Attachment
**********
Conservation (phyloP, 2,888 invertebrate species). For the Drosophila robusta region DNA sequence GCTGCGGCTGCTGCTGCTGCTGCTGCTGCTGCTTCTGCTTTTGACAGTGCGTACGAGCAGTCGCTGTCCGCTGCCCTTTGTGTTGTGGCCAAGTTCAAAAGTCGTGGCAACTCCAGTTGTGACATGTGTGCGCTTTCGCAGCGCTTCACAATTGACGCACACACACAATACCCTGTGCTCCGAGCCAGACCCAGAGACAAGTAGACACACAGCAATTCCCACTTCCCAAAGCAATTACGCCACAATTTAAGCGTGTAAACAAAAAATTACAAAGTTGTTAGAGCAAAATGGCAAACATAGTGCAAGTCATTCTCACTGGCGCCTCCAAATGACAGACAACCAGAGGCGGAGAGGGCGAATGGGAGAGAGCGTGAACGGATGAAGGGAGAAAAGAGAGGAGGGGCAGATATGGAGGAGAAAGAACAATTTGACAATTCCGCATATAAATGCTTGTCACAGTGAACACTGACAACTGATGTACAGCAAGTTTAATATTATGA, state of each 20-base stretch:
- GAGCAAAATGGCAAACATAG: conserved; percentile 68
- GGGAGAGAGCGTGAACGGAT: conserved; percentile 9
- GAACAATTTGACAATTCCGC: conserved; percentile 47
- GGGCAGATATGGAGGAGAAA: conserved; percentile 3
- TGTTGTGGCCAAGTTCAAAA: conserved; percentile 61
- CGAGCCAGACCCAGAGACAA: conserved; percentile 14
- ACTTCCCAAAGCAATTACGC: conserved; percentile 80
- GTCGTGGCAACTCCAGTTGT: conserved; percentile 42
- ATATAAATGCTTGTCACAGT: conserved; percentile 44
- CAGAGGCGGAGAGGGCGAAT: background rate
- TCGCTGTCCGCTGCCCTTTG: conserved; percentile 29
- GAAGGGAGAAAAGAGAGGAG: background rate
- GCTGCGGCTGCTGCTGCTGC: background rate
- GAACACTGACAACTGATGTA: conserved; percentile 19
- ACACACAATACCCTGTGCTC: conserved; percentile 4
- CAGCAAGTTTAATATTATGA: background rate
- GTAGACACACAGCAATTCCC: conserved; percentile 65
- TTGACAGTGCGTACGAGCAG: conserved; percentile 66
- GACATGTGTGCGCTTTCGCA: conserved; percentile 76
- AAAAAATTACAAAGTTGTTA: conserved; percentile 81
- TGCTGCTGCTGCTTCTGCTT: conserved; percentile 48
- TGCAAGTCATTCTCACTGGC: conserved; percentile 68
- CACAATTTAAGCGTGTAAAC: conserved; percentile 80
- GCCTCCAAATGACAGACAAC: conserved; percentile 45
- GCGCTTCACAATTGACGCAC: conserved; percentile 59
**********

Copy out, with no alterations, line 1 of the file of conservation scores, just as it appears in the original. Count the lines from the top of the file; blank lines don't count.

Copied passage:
Conservation (phyloP, 2,888 invertebrate species). For the Drosophila robusta region DNA sequence GCTGCGGCTGCTGCTGCTGCTGCTGCTGCTGCTTCTGCTTTTGACAGTGCGTACGAGCAGTCGCTGTCCGCTGCCCTTTGTGTTGTGGCCAAGTTCAAAAGTCGTGGCAACTCCAGTTGTGACATGTGTGCGCTTTCGCAGCGCTTCACAATTGACGCACACACACAATACCCTGTGCTCCGAGCCAGACCCAGAGACAAGTAGACACACAGCAATTCCCACTTCCCAAAGCAATTACGCCACAATTTAAGCGTGTAAACAAAAAATTACAAAGTTGTTAGAGCAAAATGGCAAACATAGTGCAAGTCATTCTCACTGGCGCCTCCAAATGACAGACAACCAGAGGCGGAGAGGGCGAATGGGAGAGAGCGTGAACGGATGAAGGGAGAAAAGAGAGGAGGGGCAGATATGGAGGAGAAAGAACAATTTGACAATTCCGCATATAAATGCTTGTCACAGTGAACACTGACAACTGATGTACAGCAAGTTTAATATTATGA, state of each 20-base stretch: